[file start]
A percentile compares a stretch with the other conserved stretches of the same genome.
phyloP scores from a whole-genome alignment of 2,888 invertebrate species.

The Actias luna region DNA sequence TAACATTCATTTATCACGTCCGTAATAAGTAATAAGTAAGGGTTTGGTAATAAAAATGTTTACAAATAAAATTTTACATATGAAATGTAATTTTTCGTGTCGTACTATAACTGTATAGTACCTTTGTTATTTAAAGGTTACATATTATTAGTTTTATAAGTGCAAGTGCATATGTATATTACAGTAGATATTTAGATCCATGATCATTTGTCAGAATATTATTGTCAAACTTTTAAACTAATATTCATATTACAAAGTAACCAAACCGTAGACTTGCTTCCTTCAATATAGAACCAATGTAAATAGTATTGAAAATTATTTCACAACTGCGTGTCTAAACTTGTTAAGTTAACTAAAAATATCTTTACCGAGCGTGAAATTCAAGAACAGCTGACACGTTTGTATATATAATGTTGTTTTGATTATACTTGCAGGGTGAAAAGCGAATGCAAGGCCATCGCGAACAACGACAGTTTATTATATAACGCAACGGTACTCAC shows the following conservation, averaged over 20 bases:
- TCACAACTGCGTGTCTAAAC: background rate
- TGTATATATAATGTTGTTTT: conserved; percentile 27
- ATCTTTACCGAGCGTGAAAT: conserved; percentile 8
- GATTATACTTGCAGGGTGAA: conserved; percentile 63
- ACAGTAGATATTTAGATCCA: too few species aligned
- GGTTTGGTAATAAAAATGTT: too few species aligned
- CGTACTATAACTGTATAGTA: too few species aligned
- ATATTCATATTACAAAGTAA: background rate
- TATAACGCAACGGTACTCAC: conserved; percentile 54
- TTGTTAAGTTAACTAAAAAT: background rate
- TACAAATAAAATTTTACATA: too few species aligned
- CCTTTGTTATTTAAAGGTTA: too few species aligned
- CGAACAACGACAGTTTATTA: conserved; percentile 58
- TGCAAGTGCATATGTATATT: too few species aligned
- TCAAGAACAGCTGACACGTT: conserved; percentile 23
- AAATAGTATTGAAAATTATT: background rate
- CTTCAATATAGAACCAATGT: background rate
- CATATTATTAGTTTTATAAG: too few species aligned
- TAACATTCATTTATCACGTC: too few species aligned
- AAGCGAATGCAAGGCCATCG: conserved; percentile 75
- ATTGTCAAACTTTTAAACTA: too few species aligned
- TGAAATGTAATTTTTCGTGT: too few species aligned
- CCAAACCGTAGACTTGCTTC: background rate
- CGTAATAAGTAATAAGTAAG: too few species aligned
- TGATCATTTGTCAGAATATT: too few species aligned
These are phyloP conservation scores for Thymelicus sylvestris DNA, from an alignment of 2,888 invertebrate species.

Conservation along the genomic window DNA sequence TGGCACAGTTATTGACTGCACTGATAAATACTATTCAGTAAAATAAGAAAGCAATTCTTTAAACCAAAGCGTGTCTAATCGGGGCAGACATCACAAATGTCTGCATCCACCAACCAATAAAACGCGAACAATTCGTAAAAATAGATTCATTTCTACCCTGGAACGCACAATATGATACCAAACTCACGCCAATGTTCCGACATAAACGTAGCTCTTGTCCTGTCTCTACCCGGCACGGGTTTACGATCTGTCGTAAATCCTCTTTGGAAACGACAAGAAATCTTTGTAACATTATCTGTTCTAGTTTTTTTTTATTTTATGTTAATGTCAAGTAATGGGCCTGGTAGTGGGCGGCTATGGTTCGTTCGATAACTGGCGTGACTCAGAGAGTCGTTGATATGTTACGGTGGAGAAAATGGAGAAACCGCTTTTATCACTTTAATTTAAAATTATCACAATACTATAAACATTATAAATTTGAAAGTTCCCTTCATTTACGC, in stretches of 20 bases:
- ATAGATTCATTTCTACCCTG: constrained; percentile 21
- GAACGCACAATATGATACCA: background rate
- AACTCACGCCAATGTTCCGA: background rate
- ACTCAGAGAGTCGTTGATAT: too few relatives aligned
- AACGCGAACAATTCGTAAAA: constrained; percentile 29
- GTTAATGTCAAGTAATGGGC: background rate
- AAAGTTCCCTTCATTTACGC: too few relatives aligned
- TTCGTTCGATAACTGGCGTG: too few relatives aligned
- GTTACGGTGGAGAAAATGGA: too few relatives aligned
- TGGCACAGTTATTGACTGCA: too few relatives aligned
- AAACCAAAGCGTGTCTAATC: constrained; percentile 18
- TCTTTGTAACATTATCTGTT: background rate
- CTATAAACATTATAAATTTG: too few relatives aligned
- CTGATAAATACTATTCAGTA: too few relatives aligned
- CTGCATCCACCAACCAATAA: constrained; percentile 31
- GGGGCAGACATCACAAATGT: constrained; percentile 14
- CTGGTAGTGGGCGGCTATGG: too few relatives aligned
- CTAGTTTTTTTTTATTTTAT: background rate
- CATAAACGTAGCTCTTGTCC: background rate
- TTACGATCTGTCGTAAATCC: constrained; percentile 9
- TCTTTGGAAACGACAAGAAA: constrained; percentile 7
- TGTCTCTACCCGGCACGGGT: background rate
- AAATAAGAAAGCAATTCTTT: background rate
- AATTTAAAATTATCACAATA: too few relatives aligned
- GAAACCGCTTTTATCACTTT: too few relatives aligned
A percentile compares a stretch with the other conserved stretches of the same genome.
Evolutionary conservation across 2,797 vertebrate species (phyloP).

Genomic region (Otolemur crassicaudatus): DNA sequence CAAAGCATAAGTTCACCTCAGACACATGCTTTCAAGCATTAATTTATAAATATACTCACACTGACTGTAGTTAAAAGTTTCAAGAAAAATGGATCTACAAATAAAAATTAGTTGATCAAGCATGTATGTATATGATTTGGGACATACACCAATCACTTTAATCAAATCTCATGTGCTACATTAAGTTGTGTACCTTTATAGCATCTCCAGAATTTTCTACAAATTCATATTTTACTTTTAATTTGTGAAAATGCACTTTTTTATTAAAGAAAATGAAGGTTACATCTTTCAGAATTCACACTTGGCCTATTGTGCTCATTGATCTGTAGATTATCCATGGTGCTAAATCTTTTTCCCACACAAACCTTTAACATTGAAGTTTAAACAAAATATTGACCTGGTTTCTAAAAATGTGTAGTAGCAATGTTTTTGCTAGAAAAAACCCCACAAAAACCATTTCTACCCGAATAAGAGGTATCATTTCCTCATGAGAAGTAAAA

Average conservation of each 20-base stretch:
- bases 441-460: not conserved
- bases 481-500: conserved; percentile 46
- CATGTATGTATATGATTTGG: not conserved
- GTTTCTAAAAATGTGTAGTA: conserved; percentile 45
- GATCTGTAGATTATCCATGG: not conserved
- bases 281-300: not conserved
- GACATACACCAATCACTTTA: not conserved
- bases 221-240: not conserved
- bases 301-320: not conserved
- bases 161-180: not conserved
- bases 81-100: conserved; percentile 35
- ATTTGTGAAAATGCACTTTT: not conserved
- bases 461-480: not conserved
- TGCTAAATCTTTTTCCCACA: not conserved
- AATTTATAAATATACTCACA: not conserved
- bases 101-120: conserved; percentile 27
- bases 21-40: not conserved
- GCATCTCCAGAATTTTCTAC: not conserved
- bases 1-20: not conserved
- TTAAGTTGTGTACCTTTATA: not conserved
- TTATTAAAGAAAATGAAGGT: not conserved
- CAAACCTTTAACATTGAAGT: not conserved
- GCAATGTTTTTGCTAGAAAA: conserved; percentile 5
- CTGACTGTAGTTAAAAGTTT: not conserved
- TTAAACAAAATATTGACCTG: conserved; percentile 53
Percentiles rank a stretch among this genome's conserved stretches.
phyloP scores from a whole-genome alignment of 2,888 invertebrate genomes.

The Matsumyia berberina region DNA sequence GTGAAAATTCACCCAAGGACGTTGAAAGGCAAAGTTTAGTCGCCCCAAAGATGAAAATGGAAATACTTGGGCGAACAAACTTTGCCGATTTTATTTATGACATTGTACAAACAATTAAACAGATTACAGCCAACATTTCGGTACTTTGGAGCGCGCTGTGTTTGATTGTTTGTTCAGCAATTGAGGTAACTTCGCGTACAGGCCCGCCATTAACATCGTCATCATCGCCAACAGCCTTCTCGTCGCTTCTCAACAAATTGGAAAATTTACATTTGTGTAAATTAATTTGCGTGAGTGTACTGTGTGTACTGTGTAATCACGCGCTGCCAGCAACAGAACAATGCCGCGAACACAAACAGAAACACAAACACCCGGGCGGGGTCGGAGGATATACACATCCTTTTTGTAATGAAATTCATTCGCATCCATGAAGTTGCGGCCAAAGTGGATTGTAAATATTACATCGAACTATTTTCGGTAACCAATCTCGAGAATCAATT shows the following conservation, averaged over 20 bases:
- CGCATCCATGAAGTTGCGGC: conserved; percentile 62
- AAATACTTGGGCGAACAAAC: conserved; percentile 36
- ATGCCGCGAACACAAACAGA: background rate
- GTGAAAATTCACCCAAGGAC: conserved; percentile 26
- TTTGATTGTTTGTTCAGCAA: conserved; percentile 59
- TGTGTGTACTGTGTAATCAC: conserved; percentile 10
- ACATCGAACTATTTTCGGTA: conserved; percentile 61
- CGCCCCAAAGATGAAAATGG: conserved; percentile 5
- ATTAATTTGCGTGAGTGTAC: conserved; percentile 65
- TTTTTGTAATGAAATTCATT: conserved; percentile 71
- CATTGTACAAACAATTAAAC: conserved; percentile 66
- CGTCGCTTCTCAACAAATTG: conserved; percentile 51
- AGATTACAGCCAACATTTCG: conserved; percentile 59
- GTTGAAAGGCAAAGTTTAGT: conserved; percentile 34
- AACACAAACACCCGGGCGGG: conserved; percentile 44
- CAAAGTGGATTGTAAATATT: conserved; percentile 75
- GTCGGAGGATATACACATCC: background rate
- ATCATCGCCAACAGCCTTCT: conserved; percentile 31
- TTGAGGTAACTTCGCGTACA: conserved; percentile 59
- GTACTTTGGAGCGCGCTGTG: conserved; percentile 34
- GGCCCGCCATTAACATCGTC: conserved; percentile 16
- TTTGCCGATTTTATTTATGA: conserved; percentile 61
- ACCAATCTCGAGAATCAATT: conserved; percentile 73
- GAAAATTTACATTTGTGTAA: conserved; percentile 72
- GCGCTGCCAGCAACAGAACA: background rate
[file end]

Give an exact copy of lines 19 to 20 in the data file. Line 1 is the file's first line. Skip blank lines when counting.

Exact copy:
- AAATAGTATTGAAAATTATT: background rate
- CTTCAATATAGAACCAATGT: background rate